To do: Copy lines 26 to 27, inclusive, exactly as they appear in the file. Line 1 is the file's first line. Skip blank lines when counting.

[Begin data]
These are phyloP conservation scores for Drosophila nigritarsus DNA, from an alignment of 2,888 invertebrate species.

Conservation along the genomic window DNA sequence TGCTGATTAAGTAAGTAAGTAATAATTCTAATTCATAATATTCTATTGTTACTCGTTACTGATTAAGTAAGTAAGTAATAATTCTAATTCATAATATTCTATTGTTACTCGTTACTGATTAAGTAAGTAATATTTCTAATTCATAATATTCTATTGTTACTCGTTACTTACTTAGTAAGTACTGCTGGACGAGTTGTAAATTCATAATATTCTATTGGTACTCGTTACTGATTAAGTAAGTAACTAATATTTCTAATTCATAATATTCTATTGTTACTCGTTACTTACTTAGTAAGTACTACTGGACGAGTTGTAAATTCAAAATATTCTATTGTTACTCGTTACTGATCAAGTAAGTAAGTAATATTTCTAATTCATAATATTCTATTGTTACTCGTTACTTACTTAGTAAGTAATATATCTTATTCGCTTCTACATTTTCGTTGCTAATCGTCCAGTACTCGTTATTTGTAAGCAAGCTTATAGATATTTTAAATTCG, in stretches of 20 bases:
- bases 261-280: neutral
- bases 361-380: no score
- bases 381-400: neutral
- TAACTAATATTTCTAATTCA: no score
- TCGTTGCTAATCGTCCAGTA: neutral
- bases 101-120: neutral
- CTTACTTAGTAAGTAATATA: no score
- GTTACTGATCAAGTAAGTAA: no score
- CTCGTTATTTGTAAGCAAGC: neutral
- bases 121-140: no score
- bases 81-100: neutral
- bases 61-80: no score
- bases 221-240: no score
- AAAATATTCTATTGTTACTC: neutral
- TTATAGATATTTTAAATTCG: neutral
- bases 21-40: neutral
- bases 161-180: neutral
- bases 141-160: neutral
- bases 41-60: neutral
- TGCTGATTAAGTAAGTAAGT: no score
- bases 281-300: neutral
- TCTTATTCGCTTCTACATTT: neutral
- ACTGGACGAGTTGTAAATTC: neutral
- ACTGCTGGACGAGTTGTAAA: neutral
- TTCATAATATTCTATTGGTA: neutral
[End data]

- ACTGCTGGACGAGTTGTAAA: neutral
- TTCATAATATTCTATTGGTA: neutral